The American Nightmare

Topics: Immigration to the United States, Illegal immigration, Human Pages: 7 (2781 words) Published: November 19, 2006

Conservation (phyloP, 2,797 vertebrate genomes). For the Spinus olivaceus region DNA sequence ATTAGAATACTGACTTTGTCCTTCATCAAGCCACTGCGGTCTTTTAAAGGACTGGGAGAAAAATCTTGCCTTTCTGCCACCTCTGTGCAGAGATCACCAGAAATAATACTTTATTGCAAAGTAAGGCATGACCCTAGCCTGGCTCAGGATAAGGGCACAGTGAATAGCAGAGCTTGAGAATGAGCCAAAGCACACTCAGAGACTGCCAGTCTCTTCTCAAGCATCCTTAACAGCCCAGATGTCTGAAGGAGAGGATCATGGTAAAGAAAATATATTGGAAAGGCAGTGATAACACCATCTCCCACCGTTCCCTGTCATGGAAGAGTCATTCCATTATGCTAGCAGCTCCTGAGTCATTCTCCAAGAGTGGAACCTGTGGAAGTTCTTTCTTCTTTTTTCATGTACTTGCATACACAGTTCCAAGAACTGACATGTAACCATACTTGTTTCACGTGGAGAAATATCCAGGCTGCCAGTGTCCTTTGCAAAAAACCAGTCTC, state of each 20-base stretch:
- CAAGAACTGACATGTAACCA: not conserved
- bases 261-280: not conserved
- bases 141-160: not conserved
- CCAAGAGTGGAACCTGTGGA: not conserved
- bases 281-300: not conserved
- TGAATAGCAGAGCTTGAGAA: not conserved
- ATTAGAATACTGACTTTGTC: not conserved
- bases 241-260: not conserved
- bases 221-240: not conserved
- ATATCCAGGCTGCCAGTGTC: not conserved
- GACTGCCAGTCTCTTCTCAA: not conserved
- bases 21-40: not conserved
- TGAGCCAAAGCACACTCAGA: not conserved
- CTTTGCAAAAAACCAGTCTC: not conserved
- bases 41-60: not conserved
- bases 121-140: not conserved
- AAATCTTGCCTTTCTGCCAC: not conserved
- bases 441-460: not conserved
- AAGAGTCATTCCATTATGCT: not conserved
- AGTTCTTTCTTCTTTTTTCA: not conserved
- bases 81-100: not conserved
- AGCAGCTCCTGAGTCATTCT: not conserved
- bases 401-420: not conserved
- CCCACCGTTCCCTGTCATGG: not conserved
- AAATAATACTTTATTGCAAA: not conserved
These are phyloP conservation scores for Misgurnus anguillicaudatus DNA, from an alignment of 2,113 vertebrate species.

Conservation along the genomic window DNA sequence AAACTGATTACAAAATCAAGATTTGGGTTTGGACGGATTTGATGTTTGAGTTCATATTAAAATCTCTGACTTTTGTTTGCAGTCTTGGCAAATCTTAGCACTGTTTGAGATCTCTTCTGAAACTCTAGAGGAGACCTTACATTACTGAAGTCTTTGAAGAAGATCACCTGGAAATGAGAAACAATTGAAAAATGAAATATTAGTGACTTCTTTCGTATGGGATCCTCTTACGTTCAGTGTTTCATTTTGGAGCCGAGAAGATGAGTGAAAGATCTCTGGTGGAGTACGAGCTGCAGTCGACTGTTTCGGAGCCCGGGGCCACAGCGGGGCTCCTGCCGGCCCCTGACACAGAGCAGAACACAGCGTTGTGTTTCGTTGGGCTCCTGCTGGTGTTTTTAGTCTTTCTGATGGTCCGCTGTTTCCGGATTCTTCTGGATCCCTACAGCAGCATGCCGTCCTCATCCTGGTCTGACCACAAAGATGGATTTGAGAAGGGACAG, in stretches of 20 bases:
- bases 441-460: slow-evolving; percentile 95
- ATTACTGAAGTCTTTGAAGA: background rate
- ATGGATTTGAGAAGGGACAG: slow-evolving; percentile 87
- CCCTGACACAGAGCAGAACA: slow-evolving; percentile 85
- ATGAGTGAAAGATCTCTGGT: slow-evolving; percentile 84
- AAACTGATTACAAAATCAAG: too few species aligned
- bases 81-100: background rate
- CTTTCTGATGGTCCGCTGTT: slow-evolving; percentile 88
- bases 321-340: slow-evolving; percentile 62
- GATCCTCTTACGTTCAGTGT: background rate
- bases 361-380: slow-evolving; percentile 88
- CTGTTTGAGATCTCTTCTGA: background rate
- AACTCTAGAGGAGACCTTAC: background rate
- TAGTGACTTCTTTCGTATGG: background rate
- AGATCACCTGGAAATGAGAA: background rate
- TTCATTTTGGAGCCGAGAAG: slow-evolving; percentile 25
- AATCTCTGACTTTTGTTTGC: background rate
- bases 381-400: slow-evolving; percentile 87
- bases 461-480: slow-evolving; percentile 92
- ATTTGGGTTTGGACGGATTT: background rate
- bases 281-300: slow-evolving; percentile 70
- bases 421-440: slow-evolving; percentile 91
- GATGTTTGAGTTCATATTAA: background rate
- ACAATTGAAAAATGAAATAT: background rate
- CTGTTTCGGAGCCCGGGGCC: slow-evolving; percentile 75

"They ain't human. A human being wouldn't live like they do. A human being couldn't stand it to be so dirty and miserable." A quote from John Steinbeck's book The Grapes of Wrath, perfectly words the reaction to the life that Candido and America Rincon live. Illegal immigrants, Candido and America live a life of poverty and destitute in America . Their lack of luxuries and even bare necessities, bring to light their struggle to reach the American Dream. Living in a canyon not to far from the rich suburbs, the couple is forced to live like animals in order to survive, to find work, and to make a better life for their unborn child. Writer Delaney and his realtor wife Kyra Mossenbacher, and their son Jordan, live in Arroyo Blanco Estates, a housing development only a walk away from Candido and America's camp, in which they live comfortable lives and have an abundance of what Candido and his wife lack. Living in a gated community with extravagant vehicles and fabulous lives, their living conditions are constantly compared to the living conditions of Candido and America . . These two parallel lives meet in a car accident situation where Delaney accidentally hits Candido and apologetically hands him 20 dollars to help his level of guilt. In a chain of shattering and unlucky events, Candido and Delaney meet once again in a tragic incident that proves that no matter how hard you work in this life success is not always attainable through hard work and misery. Wealth and dreams do not become real life just because one summons to work from dusk until dawn or because one is willing to break his/her back doing filthy work, this does not equal success, nor riches, and certainly not happiness. T.C Boyle makes it unclear as to what his book The Tortilla Curtain, stands on, on illegal immigration. It is not obvious what opinion it accords with. T.C. Boyle lets the reader decide what argument wins in his tragic comedy. This book conveys ideas and stories of two families and one story, but the book is only a small description of a bigger global issue. To clearly review this book a description of the premise of the book, the Sociological understanding, and the description of the contributions the book makes to the understanding of society, is needed. Symbolism and motifs will be are also very helpful in understanding the main issue. The book revolves around a hypocritical stance on immigration. As the book switches from Delaney's point of view to Candidos perspective, it is not clear cut as to what the author wants to project as the message of the book. T.C Boyle lets the audience decide what side to choose or who to sympathize with. In a metaphoric attempt to compare the coyotes who trespass the estate, to the illegal immigrants, Boyle shows how Delaney, the ideal liberalists, turn racist and against his own ideology. In Delaney's nature column he defends the coyote by saying ""The coyote is not to blame--he is only trying to survive, to make a living, to take advantage of the opportunities available to him." In the same column Delaney concludes his article by saying "The coyotes keep coming, breeding up to fill in the gaps, moving in where the living is easy. They are cunning, versatile, hungry and unstoppable." This example of hypocrisy towards the coyotes is the same hypocrisy Delaney has for the Mexicans. A bleeding heart liberal such as Delaney whose work revolves around nature and the environment, turns into a racist. In a discussion with Jack, Delaney defends his view of the Mexicans by stating "Do you realize what you're saying? Immigrants are the lifeblood of this country--and neither of us would be standing here today if it wasn't." Later in the book, Delaney's rage turns racist and any Mexican he sees infuriates him. In his mind he thinks they're everywhere. There is no denying anymore that Delaney hatred views begin to spew out when he attempts to kill Candido for trespassing in his yard. When before he sated that...
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